respect for intellectual property. So pirating, or buying one
piece of music and giving it away to 50 people, is the norm.
But every time you do that, you affect the artist, to the point
where he might ask: why even bother to make a good product,
when it will hit the streets even before it s released? That s
the reality of it.
"If we don t make good quality products, we are going
nowhere. So you have to encourage the artiste to spend a
little more time in the studio to make quality products. This
is not a now-for-now thing.
"So we have to tighten up on the copyright protection
laws," said Sandiford.
"With the advent of digital rights management, there s a
whole other ball game going on out there: look at the chaos
that exists in the digital domain now, with Internet radio,
digital downloads, YouTube, Facebook, and other posts just
going up in Cyberspace, and no-one seeing any returns on
their investment. So Cott has to get its act together in terms
of: How do they manage the digital domain?"
Digital streaming: One Caribbean Voice
Meanwhile, means of experiencing music have radically
changed from the days of buying vinyl records and CDs, and
even from downloading mp3s; today, the streaming of digitised
music via the Internet has become the new norm, ever since
Spotify became available in the US in 2011. Spotify offers
access to more than 30 million songs. In the US, streaming
revenues have now overtaken CD revenues, according to
With audio streaming, people can access music from their
PC, mobile device or home audio system. A monthly flat fee
gives access to millions of tunes. This flat rate often includes
additional features such as creating a personal radio, sharing
playlists, or reading reviews about newest releases. Streaming
services today include Spotify, Beats Music, Rhapsody, Google
Play Music, Tidal, Apple Music, Deezer, Quobuz, Rdio,
MySpace Music, Pandora, Rara and Slacker.
Streaming offers great convenience and affordability with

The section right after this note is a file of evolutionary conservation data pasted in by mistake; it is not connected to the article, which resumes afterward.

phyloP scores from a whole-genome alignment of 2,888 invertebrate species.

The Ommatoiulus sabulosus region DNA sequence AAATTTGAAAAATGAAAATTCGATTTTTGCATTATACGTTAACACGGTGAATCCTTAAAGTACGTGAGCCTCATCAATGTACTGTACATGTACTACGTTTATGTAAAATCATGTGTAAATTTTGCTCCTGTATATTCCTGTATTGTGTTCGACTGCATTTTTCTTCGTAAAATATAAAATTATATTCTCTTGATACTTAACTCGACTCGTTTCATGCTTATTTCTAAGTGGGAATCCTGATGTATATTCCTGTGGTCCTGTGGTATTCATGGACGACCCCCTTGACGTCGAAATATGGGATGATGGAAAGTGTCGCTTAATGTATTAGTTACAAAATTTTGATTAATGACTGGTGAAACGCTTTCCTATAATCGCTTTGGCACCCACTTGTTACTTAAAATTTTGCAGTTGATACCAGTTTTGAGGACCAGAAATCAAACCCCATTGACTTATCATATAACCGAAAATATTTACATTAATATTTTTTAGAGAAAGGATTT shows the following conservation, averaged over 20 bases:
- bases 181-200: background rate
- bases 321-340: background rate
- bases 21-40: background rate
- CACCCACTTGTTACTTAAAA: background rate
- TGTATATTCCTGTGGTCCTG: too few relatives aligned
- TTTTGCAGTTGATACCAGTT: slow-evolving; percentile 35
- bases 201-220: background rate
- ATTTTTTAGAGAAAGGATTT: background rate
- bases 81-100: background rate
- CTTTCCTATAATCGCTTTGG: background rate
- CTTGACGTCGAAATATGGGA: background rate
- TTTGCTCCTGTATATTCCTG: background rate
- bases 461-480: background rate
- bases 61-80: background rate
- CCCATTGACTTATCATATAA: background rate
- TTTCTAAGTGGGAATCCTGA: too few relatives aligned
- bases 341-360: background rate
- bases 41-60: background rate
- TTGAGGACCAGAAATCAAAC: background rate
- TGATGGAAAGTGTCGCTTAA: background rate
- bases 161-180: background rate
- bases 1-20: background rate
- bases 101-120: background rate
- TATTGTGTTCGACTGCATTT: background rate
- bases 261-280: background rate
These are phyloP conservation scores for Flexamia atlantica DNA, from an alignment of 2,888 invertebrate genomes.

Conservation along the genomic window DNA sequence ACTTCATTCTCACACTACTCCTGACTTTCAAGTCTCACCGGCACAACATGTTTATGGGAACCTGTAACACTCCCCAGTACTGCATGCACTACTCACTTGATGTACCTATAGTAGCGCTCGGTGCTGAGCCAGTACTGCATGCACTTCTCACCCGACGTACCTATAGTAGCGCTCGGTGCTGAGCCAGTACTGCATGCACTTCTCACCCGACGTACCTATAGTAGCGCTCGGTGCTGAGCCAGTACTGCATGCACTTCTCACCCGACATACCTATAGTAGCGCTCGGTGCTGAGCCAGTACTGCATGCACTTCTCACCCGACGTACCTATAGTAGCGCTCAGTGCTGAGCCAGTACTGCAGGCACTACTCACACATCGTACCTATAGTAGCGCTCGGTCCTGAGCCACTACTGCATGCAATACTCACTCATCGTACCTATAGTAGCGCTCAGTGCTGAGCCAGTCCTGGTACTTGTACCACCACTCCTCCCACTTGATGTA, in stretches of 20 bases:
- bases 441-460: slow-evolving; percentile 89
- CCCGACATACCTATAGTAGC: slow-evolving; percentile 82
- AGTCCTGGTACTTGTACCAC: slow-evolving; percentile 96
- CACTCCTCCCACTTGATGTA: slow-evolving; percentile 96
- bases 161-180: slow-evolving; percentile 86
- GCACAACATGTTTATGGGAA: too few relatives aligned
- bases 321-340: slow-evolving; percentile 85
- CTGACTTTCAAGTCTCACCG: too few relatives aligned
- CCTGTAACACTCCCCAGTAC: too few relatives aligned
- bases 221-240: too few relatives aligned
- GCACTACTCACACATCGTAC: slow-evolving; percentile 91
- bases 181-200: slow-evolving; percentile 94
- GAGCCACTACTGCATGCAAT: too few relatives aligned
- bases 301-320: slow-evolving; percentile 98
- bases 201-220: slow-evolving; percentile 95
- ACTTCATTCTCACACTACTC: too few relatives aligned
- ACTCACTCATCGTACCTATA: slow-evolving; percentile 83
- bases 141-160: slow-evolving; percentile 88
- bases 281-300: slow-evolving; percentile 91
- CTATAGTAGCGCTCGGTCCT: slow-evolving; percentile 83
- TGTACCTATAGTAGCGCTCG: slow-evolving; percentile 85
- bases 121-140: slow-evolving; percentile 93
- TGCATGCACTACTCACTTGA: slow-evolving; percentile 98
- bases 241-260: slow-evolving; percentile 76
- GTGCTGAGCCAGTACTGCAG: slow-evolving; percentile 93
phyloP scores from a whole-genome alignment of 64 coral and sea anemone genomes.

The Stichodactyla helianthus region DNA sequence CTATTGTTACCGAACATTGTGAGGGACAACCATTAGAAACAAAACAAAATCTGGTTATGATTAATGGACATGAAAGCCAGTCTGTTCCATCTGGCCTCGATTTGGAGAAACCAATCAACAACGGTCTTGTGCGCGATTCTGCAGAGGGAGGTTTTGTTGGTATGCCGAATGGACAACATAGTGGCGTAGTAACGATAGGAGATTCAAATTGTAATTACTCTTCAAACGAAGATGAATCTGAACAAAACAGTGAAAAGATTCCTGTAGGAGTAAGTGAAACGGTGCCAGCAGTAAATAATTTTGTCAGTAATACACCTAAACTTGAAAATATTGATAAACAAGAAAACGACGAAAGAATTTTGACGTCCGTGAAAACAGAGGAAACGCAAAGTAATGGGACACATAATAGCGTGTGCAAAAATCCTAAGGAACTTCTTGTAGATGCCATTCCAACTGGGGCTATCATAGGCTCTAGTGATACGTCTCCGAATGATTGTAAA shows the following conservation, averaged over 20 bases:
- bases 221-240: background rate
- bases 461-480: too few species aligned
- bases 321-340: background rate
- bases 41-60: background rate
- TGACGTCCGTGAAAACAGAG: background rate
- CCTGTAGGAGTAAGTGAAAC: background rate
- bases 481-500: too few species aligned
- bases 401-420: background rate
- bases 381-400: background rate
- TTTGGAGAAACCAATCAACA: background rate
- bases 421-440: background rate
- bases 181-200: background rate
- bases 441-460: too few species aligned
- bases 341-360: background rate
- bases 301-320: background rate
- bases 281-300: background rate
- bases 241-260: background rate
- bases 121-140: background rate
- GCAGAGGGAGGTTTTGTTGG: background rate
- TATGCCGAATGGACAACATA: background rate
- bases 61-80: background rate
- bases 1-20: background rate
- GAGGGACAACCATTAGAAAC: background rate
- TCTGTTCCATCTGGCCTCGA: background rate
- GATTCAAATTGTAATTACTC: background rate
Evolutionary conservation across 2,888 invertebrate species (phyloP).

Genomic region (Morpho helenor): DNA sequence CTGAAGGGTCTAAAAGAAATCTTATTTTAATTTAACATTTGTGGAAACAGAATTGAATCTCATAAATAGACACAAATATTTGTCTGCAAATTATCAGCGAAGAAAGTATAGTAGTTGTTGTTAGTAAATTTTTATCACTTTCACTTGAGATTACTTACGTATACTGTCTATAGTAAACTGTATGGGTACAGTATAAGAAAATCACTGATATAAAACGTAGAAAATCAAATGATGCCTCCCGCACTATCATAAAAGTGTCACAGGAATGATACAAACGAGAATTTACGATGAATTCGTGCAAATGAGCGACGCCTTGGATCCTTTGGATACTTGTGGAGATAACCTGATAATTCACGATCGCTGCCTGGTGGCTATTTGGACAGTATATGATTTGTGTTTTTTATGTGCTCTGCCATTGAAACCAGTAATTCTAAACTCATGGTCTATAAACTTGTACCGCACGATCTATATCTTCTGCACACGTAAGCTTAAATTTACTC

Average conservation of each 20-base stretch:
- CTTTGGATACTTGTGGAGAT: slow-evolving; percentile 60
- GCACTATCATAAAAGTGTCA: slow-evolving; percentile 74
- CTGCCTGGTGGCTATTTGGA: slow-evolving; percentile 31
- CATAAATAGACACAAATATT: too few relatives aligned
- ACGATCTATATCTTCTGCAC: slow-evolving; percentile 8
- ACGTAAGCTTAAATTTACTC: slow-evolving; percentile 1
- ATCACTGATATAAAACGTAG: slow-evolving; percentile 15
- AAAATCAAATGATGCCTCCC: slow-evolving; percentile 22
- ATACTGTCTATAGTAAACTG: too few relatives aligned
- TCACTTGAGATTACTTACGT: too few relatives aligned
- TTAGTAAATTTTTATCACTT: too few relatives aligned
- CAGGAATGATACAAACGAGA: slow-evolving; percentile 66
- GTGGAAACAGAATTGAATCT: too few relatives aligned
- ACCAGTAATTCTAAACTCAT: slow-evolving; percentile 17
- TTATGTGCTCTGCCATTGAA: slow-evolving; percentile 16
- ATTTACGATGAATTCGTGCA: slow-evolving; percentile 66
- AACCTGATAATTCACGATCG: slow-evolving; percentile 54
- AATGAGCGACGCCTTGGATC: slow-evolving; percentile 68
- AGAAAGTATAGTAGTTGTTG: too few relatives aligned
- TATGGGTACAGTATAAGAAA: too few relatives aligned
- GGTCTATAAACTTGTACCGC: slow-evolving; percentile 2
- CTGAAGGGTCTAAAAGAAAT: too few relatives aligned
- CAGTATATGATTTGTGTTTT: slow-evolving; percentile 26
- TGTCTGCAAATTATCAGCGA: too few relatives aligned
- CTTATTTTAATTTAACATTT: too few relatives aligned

mp3-type, lossy formats---but it can also offer CD-quality,
lossless audio services (eg Quobuz, Tidal and Deezer Elite)
at higher monthly subscription prices.
• Twitter: @GuardianTT • Web: guardian.co.tt
Continues on Page A30
Stephen Colbert says he came awfully
close to not making his much-
ballyhooed debut on The Late Show this
Colbert, opening his second
programme on Wednesday night, said
that a combination of an overstuffed
show that needed to be edited and a
technical glitch temporarily prevented
producers from sending the finished
product to the network.
"At 11.20---and this actually
happened---no one in the building could
give me a guarantee that the show was
going to be on the air," he said. The
show airs at 11.35 pm.
"You could imagine how exciting that
was for all of us, after CBS had
plastered my face on every flat surface
on the planet," he said.
The problems were corrected just
"As I felt the oxygen begin to drain
from my brain and all of my organs
shutting down, I thought if we actually
made it to air, this will be a pretty good
story," he said. "And if we don't, it will
still be a good story at the theater camp
I will be running in Idaho."
Good thing for CBS that it was fixed,
because viewers were curious. (AP)
Colbert: First show almost didn't make it
...poised to launch streaming music service
Simeon Sandiford shows his chart for One Caribbean Voice.